Washington Evening Journal
https://washington-ia.villagesoup.com/p/1720542

Fairfield Ledger   Mt. Pleasant News
Neighbors Growing Together | May 27, 2018

Mini Bus seeks funding increase

Jan 26, 2018

By Xiomara Levsen, The JOURNAL

 

At the supervisors meeting this week, Washington County Mini Bus asked for an increase from the county for next fiscal year.

Transportation director Cris Gaughan first told the supervisors what the operating costs were and how many rides they provide for the public.

Currently, they receive $50,000 annually from the county, Gaughan said. Their operating budget for this fiscal year was $773,000.

“Last year, the mini bus provided 67,835 rides and traveled over 300,000 miles,” Gaughan said. “Seventy-one percent of our rides originate in Washington. Twenty-one percent of those are rural.”

There are 225 rides scheduled daily and more than 78 call-ins for a ride, she added. Some days they receive as many as 150 call-in requests for rides.

They are open to the public and assist people with getting to their medical appointments. They are the only county in their region that are demand response.

“There are 17 buses in our fleet,” Gaughan said. “There are 11-13 buses on the road daily.”

There is a new branding name for the region. ECI Transit changed its name to Corridor Rides, which is why you may have seen some of the buses already branded with the new name, she said.

There are 25 staff members at Washington County Mini Bus. Three are fulltime and 22 parttime, Gaughan said.

She asked the supervisors for a $10,000 increase in funding or $60,000 for the next fiscal year.

“We are looking at doing some renovations this year,” Gaughan said. “We would like to completely remodel the offices and add a bathroom. We desperately need more than one restroom in there and then enlarge the service bay, so that would allow us to do more bus work in house I guess.”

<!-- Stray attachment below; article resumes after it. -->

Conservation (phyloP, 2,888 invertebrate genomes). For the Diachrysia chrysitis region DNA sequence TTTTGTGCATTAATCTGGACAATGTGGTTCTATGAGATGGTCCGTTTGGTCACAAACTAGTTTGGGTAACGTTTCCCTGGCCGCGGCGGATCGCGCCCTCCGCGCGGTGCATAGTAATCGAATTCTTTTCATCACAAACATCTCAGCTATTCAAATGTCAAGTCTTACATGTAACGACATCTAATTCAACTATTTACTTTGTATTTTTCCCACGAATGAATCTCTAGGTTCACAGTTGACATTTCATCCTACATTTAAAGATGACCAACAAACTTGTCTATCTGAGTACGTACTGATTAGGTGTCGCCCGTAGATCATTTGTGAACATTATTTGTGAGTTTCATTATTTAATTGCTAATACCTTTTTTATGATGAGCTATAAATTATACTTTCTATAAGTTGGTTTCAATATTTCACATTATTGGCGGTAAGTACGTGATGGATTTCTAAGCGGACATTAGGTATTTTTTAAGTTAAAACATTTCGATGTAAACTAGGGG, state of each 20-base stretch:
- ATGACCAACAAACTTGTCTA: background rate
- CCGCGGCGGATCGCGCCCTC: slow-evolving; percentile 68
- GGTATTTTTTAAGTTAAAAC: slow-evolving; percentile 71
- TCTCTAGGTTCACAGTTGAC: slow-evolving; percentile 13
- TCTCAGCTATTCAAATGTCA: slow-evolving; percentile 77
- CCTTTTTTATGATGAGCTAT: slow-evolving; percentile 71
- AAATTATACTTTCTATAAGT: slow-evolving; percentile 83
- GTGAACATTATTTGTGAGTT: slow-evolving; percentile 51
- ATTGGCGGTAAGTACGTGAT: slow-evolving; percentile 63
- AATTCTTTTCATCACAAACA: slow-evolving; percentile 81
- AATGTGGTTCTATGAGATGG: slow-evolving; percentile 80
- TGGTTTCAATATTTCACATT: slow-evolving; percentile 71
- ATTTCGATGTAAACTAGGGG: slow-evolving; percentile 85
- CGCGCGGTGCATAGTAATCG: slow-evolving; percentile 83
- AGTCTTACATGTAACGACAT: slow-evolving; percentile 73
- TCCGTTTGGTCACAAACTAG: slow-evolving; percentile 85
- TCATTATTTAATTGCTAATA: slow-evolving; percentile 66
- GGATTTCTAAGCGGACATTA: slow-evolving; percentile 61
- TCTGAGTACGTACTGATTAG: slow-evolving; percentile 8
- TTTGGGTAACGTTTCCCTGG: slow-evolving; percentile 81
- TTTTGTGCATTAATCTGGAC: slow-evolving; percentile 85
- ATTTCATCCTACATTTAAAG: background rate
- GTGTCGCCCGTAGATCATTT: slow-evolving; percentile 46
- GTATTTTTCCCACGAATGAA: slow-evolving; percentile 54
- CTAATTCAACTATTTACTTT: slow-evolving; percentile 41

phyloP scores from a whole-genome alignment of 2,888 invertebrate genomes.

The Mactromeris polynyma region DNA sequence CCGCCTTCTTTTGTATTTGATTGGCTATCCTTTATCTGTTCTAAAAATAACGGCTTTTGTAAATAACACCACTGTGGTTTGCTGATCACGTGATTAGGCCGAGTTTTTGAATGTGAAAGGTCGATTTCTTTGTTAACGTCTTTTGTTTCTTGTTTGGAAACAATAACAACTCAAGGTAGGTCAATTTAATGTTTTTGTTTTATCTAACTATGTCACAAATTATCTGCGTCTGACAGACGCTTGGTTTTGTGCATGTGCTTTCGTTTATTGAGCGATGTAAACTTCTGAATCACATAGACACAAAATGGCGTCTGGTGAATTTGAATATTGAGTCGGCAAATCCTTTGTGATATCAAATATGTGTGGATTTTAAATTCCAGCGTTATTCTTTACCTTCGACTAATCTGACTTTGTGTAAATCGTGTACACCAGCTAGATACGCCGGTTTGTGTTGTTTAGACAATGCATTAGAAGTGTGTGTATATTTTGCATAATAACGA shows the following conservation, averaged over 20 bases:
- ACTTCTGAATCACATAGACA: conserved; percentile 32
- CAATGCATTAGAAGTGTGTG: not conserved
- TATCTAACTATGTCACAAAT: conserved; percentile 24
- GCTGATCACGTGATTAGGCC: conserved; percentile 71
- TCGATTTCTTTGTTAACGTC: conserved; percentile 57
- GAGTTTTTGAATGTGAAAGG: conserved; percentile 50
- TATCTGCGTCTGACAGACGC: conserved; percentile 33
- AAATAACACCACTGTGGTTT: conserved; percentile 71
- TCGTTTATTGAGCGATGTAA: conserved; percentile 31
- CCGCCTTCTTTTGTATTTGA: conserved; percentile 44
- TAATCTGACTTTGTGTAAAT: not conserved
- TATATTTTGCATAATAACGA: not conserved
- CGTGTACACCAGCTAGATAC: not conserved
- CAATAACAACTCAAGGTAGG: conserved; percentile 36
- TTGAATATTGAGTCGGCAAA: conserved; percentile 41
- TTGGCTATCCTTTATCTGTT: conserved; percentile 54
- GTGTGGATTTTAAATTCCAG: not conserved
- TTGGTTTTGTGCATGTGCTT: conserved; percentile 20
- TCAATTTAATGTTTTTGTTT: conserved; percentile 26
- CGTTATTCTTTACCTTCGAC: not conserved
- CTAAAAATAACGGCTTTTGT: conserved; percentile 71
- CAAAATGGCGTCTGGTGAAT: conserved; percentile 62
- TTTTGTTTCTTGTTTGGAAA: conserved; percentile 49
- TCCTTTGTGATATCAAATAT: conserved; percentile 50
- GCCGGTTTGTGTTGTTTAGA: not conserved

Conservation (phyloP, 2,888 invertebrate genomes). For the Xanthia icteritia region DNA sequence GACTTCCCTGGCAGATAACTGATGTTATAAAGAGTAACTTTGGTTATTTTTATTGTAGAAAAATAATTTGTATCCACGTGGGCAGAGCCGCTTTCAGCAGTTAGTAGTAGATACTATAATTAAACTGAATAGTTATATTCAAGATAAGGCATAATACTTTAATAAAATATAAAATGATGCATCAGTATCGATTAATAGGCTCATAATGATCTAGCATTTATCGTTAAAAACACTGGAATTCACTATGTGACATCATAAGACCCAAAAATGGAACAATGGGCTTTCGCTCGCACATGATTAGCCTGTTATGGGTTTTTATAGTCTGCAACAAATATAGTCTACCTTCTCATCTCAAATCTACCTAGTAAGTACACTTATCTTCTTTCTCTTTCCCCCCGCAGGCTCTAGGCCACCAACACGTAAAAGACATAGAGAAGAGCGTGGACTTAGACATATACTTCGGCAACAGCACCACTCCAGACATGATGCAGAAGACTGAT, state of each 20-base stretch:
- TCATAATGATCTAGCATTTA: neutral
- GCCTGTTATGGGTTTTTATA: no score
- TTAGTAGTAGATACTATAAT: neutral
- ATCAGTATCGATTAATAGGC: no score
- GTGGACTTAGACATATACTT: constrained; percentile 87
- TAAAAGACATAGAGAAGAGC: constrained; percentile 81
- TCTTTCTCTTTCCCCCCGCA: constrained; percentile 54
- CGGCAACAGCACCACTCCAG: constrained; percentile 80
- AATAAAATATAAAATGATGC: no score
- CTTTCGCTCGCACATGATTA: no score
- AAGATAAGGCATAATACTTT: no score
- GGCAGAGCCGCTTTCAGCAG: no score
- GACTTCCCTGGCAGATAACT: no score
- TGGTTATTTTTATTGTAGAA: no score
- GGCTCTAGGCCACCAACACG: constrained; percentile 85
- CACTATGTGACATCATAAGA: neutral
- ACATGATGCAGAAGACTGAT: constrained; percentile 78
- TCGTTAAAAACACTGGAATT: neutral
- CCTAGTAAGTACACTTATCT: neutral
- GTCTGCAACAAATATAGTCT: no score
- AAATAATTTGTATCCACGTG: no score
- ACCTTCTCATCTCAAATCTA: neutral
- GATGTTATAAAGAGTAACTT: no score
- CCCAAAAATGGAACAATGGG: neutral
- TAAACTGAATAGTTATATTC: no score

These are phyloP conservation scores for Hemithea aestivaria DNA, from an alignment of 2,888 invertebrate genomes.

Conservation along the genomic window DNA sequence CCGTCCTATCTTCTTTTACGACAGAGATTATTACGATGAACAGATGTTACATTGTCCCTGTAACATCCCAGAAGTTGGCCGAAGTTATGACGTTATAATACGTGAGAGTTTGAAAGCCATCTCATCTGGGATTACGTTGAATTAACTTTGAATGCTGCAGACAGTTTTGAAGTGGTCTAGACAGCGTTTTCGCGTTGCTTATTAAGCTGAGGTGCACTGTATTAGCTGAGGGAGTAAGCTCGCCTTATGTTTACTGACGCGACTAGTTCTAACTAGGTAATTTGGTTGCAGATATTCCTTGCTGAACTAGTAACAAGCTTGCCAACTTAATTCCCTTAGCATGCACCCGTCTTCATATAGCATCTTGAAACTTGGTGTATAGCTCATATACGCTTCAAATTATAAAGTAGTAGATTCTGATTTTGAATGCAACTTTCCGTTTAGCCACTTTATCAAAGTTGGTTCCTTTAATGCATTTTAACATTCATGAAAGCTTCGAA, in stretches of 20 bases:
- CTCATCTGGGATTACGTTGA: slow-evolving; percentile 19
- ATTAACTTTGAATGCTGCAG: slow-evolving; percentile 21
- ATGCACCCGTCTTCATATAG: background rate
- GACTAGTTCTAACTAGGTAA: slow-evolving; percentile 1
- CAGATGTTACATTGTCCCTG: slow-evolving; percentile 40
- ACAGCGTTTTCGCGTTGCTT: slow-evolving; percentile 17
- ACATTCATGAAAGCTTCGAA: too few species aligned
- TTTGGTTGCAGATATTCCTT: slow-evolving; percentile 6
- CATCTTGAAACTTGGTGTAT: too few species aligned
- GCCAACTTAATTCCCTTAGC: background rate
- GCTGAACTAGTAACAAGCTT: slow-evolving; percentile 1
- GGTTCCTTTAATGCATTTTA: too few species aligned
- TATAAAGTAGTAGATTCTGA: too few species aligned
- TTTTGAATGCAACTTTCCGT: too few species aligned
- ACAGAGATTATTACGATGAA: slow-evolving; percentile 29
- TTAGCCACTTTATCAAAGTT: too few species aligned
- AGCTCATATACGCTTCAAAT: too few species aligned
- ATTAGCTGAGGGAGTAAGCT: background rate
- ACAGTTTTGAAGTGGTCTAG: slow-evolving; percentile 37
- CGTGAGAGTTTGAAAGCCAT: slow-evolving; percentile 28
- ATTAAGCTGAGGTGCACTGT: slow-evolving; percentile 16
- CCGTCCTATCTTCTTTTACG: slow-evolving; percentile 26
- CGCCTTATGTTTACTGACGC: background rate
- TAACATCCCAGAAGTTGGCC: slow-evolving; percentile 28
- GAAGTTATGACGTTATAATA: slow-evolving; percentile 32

Board chairman Abe Miller asked Gaughan if by increasing the size of the service bay if it would allow them to wash the buses there.

“Yes, it’s very cramped there now,” Gaughan replied. “We can’t work on our lifts in the service bay that we have now because our service bay is not wide enough and the buses are too wide — we can’t get the lifts down.”

The mechanic has to work on the buses outside or where they are stored in an area that isn’t heated, she added.

Gaughan told the supervisors it has been more than 20 years since any changes were made to the offices.

“What I would like to see is that they’re soundproofed,” Gaughan said. “It’s a very busy place and very hard to stay focused when you can hear what the dispatch is doing two rooms away, so those are some of the things we’re looking at and looking forward to doing.”

Supervisor Bob Yoder asked Gaughan to talk a little bit more about how Washington County has the highest usage rate in the region.

She said that is correct. Most of the trips start in Washington and then go out to other communities in the county and even to Iowa City. They take people back and forth to school and to work.

“They just don’t have their own transportation,” Gaughan added.

Board member Richard Young asked Gaughan about the rates.

“Are they changing or are you holding them still because you are asking us to increase [funding by] $10,000?” Young said.

“We have not looked to increase our rates, as the Mini Bus board has not looked to increase those rates at this time,” Gaughan said.

“How long have the rates been where they’re at?” supervisor Stan Stoops asked.

“Since 2008 [or] 2010,” Gaughan said.

The fee in town for a ride is $2.50, which has been quite a while, she added.

Young said eventually Mini Bus will have to increase its rates to cover the increase of costs for fuel, insurance, etc. He added that Mini Bus provides a great service to the community for $2.50 around town, but it costs Mini Bus money each time they go to Iowa City or another community in Washington County.

Gaughan agreed with Young, but told him there are different fees for a ride to another community, such as Wellman or Iowa City.

“You know, I was looking at that, too,” supervisor Jack Seward Jr. said. “With 67,000 rides you can even increase each trip by a quarter — that’s 25 cents — that would raise you $15,000, because I know we don’t have anything to do with the rates or whatever, but we do have a couple of guys who may have some input. Maybe looking at that rate structure would be something to do also. I’m only making a suggestion from the sideline.”

Supervisor Bob Yoder said if the rates did increase by 25 or 50 cents, he didn’t think it would make too much of an impact on the riders.

“Some of the elderly use it a lot,” Miller replied.

There was no more discussion about the funding increase request.

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